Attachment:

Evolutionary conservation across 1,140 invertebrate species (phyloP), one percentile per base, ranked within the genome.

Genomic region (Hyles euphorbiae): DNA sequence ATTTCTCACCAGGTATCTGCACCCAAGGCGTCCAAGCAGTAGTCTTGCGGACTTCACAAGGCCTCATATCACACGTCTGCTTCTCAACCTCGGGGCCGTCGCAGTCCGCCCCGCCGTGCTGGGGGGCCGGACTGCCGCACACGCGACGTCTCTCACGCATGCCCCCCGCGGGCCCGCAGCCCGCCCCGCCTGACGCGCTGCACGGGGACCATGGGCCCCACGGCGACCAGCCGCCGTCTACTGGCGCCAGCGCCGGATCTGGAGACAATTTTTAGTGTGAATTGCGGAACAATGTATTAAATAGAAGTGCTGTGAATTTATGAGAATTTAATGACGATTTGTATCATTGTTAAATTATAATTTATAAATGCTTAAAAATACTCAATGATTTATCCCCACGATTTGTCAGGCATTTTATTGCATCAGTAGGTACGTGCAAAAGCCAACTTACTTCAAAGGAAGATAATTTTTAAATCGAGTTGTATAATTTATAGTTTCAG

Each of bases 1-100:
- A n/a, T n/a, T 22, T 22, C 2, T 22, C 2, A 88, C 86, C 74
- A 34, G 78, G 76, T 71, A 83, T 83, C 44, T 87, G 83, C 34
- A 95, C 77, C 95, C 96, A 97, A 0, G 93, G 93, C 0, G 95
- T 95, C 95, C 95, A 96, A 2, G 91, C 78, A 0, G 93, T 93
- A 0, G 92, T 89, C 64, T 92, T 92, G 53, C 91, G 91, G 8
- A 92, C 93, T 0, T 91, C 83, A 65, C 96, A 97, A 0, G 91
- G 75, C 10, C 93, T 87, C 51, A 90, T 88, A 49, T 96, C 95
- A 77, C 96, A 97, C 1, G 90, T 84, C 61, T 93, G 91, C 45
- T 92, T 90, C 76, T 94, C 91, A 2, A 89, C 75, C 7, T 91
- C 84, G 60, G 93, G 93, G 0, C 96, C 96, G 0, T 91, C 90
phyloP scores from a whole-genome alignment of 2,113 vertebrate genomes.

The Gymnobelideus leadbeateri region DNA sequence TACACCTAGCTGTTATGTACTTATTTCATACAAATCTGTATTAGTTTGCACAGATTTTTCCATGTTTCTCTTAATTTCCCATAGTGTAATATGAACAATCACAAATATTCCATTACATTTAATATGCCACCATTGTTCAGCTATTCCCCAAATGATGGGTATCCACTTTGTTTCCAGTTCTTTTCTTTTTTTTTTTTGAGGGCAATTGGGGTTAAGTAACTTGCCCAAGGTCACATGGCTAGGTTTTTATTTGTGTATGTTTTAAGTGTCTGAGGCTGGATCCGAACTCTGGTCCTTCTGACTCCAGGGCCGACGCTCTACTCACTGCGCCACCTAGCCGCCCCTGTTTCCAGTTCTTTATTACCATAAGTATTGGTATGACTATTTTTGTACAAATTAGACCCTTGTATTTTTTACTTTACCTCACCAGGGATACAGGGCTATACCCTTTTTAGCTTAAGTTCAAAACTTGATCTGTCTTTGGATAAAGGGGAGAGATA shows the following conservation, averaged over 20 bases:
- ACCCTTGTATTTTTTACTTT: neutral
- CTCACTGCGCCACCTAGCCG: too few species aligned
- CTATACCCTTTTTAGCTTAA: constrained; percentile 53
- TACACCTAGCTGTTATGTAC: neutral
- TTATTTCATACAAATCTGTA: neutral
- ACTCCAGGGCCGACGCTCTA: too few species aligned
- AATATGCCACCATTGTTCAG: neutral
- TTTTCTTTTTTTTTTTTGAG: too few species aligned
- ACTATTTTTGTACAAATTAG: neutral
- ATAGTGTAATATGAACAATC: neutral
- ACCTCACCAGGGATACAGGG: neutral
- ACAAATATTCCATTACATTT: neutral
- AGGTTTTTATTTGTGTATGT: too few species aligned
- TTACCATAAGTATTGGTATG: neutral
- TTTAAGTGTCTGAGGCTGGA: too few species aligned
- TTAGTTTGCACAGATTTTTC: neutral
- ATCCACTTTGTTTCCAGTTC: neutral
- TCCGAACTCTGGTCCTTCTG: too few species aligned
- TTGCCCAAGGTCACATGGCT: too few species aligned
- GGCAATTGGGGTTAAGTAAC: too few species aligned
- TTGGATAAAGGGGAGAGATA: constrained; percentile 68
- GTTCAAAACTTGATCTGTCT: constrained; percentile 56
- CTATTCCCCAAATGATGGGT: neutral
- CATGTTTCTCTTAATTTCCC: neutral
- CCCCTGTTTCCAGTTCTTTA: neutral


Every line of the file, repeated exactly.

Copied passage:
Evolutionary conservation across 1,140 invertebrate species (phyloP), one percentile per base, ranked within the genome.

Genomic region (Hyles euphorbiae): DNA sequence ATTTCTCACCAGGTATCTGCACCCAAGGCGTCCAAGCAGTAGTCTTGCGGACTTCACAAGGCCTCATATCACACGTCTGCTTCTCAACCTCGGGGCCGTCGCAGTCCGCCCCGCCGTGCTGGGGGGCCGGACTGCCGCACACGCGACGTCTCTCACGCATGCCCCCCGCGGGCCCGCAGCCCGCCCCGCCTGACGCGCTGCACGGGGACCATGGGCCCCACGGCGACCAGCCGCCGTCTACTGGCGCCAGCGCCGGATCTGGAGACAATTTTTAGTGTGAATTGCGGAACAATGTATTAAATAGAAGTGCTGTGAATTTATGAGAATTTAATGACGATTTGTATCATTGTTAAATTATAATTTATAAATGCTTAAAAATACTCAATGATTTATCCCCACGATTTGTCAGGCATTTTATTGCATCAGTAGGTACGTGCAAAAGCCAACTTACTTCAAAGGAAGATAATTTTTAAATCGAGTTGTATAATTTATAGTTTCAG

Each of bases 1-100:
- A n/a, T n/a, T 22, T 22, C 2, T 22, C 2, A 88, C 86, C 74
- A 34, G 78, G 76, T 71, A 83, T 83, C 44, T 87, G 83, C 34
- A 95, C 77, C 95, C 96, A 97, A 0, G 93, G 93, C 0, G 95
- T 95, C 95, C 95, A 96, A 2, G 91, C 78, A 0, G 93, T 93
- A 0, G 92, T 89, C 64, T 92, T 92, G 53, C 91, G 91, G 8
- A 92, C 93, T 0, T 91, C 83, A 65, C 96, A 97, A 0, G 91
- G 75, C 10, C 93, T 87, C 51, A 90, T 88, A 49, T 96, C 95
- A 77, C 96, A 97, C 1, G 90, T 84, C 61, T 93, G 91, C 45
- T 92, T 90, C 76, T 94, C 91, A 2, A 89, C 75, C 7, T 91
- C 84, G 60, G 93, G 93, G 0, C 96, C 96, G 0, T 91, C 90
phyloP scores from a whole-genome alignment of 2,113 vertebrate genomes.

The Gymnobelideus leadbeateri region DNA sequence TACACCTAGCTGTTATGTACTTATTTCATACAAATCTGTATTAGTTTGCACAGATTTTTCCATGTTTCTCTTAATTTCCCATAGTGTAATATGAACAATCACAAATATTCCATTACATTTAATATGCCACCATTGTTCAGCTATTCCCCAAATGATGGGTATCCACTTTGTTTCCAGTTCTTTTCTTTTTTTTTTTTGAGGGCAATTGGGGTTAAGTAACTTGCCCAAGGTCACATGGCTAGGTTTTTATTTGTGTATGTTTTAAGTGTCTGAGGCTGGATCCGAACTCTGGTCCTTCTGACTCCAGGGCCGACGCTCTACTCACTGCGCCACCTAGCCGCCCCTGTTTCCAGTTCTTTATTACCATAAGTATTGGTATGACTATTTTTGTACAAATTAGACCCTTGTATTTTTTACTTTACCTCACCAGGGATACAGGGCTATACCCTTTTTAGCTTAAGTTCAAAACTTGATCTGTCTTTGGATAAAGGGGAGAGATA shows the following conservation, averaged over 20 bases:
- ACCCTTGTATTTTTTACTTT: neutral
- CTCACTGCGCCACCTAGCCG: too few species aligned
- CTATACCCTTTTTAGCTTAA: constrained; percentile 53
- TACACCTAGCTGTTATGTAC: neutral
- TTATTTCATACAAATCTGTA: neutral
- ACTCCAGGGCCGACGCTCTA: too few species aligned
- AATATGCCACCATTGTTCAG: neutral
- TTTTCTTTTTTTTTTTTGAG: too few species aligned
- ACTATTTTTGTACAAATTAG: neutral
- ATAGTGTAATATGAACAATC: neutral
- ACCTCACCAGGGATACAGGG: neutral
- ACAAATATTCCATTACATTT: neutral
- AGGTTTTTATTTGTGTATGT: too few species aligned
- TTACCATAAGTATTGGTATG: neutral
- TTTAAGTGTCTGAGGCTGGA: too few species aligned
- TTAGTTTGCACAGATTTTTC: neutral
- ATCCACTTTGTTTCCAGTTC: neutral
- TCCGAACTCTGGTCCTTCTG: too few species aligned
- TTGCCCAAGGTCACATGGCT: too few species aligned
- GGCAATTGGGGTTAAGTAAC: too few species aligned
- TTGGATAAAGGGGAGAGATA: constrained; percentile 68
- GTTCAAAACTTGATCTGTCT: constrained; percentile 56
- CTATTCCCCAAATGATGGGT: neutral
- CATGTTTCTCTTAATTTCCC: neutral
- CCCCTGTTTCCAGTTCTTTA: neutral